Today’s reading is Psalm 31.
Track the pronouns in this psalm. Sometimes the main pronoun is the first person singular, sometimes it is the second or third person plural. That is, in some parts it is, “In you, O Lord, do I take refuge.” In other places, it is, “How abundant is your goodness, which you have…worked for those who take refuge in you.” Sometimes it is “I trust the Lord.” Other times it is “Love the Lord, all you his saints! The Lord preserves the faithful…” In this, David moves from praying about “me” the Lord’s anointed to praying about “us” the Lord’s people. This isn’t just some weird poetic thing. This is David setting himself up as the example. This is how God deals with His anointed, the head of His people. Therefore, this is how God deals with all His people. Especially when we get to the ending thoughts. David’s point is, “Look at me, people! Do you see how God has demonstrated himself faithful and loving with me? Do you see how God did deliver? I get it, I had some troubles along the way. But do you see how it ended? The same will be true for you. Hang on through the trouble. Stay faithful. Through me, God has proved Himself faithful.” We should see the same principle in our King. After all, a disciple is not above the teacher but when fully trained will become like the teacher. Do you remember what happened with Jesus? He was persecuted. He was afflicted. It even seemed that the hands of the enemies prevailed against Him. However, on the third day, He burst forth from the grave victorious. That is how the Lord gave victory to our King. We too, though the hand of the enemy seems to prevail, perhaps even killing us, will be victorious. We will also burst forth from the grave. So, commit your spirit into the Lord’s hand and hang on to Him no matter what.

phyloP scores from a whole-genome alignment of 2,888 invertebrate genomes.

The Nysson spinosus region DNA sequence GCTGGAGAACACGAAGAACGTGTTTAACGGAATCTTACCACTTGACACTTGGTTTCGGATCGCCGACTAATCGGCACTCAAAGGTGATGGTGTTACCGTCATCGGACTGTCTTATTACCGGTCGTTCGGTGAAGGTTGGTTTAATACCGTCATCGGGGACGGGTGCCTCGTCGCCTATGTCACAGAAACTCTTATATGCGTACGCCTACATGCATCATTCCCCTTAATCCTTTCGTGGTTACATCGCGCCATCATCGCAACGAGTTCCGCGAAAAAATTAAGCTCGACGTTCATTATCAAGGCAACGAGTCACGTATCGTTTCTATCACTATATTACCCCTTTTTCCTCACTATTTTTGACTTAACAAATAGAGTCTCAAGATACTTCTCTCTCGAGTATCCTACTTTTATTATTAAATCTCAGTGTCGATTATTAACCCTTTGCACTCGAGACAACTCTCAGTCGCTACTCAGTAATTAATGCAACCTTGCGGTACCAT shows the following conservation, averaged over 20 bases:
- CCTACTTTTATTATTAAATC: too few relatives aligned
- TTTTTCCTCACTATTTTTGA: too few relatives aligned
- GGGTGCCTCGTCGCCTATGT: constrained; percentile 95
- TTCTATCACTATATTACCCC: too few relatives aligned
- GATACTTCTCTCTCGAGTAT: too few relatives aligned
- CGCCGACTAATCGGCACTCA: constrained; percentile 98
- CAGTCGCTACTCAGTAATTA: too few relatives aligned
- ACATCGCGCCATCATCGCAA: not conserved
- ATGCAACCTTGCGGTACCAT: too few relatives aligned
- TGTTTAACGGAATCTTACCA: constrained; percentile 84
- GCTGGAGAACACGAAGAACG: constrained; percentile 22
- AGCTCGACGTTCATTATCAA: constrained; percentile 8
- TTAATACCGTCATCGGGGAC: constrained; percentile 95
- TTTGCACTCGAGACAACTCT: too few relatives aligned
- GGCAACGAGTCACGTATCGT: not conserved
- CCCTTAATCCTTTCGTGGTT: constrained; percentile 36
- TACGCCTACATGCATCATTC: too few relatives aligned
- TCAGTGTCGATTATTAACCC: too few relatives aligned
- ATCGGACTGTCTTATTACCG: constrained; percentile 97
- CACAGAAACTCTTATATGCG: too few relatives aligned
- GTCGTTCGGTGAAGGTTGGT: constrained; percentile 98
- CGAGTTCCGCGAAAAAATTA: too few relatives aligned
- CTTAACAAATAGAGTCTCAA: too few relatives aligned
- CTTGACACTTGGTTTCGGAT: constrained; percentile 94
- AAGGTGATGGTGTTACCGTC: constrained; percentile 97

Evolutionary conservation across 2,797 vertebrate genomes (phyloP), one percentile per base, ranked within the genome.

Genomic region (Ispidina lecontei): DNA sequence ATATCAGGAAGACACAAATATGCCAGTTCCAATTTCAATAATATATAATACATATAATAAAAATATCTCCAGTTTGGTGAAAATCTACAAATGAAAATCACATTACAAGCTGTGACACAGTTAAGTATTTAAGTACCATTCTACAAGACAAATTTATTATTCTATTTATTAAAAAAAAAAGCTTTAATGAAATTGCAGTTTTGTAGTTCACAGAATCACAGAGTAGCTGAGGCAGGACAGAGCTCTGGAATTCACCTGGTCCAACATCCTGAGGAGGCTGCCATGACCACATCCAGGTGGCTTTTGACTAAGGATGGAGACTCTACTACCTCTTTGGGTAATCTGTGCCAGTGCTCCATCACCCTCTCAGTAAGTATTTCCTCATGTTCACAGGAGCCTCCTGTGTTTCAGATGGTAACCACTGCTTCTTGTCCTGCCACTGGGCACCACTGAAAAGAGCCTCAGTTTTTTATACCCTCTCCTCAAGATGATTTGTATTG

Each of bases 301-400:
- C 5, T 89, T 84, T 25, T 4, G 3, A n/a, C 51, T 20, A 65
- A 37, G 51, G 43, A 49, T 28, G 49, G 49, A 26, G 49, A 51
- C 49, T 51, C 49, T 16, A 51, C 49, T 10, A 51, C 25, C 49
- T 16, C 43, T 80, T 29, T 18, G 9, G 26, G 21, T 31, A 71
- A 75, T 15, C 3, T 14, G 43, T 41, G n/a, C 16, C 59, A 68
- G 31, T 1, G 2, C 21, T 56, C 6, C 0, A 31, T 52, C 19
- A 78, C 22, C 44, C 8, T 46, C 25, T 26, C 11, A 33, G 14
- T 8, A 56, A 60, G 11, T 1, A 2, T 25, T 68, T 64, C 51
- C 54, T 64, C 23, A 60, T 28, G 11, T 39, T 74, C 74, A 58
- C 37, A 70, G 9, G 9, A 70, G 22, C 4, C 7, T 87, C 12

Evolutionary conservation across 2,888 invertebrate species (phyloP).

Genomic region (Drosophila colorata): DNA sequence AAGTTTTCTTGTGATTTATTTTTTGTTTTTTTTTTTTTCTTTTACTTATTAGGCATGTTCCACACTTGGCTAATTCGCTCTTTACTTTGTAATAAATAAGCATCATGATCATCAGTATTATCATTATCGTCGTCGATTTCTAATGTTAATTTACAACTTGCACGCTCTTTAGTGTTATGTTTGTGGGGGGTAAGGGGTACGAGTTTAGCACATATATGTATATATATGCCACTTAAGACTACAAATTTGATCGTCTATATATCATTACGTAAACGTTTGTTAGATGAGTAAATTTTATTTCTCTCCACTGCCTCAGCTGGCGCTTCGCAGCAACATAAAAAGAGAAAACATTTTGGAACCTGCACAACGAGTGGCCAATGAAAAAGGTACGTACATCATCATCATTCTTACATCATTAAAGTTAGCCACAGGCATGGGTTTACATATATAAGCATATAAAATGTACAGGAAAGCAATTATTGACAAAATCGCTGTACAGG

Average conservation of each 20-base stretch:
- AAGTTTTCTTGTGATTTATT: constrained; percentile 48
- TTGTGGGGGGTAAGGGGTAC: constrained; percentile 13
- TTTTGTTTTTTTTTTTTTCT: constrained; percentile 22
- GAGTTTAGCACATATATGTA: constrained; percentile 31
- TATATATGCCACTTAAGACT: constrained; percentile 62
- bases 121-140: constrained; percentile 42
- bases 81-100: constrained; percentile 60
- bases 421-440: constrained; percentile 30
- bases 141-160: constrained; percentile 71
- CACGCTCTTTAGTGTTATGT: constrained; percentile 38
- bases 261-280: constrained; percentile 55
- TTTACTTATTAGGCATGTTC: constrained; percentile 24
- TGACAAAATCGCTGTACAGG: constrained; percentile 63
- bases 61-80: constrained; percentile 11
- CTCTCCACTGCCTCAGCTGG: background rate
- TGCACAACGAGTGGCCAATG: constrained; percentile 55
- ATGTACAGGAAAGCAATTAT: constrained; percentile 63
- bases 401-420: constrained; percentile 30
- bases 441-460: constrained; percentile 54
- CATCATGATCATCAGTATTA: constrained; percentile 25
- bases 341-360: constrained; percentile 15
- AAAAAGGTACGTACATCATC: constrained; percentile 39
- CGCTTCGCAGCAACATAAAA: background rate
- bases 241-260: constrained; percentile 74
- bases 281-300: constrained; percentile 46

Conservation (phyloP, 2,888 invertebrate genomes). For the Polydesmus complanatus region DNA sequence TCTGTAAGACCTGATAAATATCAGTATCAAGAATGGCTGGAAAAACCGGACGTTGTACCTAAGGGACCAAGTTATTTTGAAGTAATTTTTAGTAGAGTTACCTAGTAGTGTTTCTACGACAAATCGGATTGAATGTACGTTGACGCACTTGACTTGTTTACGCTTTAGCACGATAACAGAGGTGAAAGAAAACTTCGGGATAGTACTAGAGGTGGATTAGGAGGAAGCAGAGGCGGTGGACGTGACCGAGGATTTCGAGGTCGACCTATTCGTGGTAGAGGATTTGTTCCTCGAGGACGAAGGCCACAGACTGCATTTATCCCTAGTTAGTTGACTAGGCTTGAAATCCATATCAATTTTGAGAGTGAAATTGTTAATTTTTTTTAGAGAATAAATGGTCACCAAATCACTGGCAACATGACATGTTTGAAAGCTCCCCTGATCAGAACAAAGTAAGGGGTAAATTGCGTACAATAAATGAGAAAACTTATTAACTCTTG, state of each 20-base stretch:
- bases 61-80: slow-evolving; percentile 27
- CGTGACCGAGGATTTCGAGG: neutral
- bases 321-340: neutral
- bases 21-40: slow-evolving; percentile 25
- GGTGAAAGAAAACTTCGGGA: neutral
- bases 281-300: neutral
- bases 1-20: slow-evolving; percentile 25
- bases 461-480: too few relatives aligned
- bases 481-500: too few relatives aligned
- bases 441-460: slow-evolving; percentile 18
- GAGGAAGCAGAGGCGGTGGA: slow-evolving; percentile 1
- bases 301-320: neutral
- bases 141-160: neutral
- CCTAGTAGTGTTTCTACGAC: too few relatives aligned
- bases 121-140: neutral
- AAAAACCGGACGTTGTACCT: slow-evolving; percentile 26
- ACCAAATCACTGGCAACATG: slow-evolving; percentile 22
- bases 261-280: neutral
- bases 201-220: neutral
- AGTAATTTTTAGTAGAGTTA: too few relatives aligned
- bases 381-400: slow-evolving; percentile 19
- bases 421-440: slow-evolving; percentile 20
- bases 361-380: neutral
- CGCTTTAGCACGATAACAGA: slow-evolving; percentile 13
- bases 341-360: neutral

Tomorrow’s reading is Psalm 31.
A Word for Our Kids
Hey kids, I love the symmetry of Psalm 31:2-3. David pleads with God, “Be my rock and fortress.” Why? “For you are my rock and my fortress.” David wants God to be exactly what God is. This is when there is power in our lives. This is when we have victory. As long as we want God to be something other than what He is and do something other than the things He does, we’ll struggle. But when we grow to want God to be what He is and do what He does, our spirits and our lives become mature and strong. It is like when Jesus prayed before His arrest, trial, and crucifixion. “Nevertheless, not what I will, but what you will.” Jesus had laid out His personal preference: “Let this cup pass from me.” But then He admitted, “However, more than what I want, Father, I want what You want.” Maturity in prayer is not figuring out how to get what we want, it is figuring out how to want what God wants. That, of course, takes a great deal of growth. Keep praying. Keep studying. God will get you there.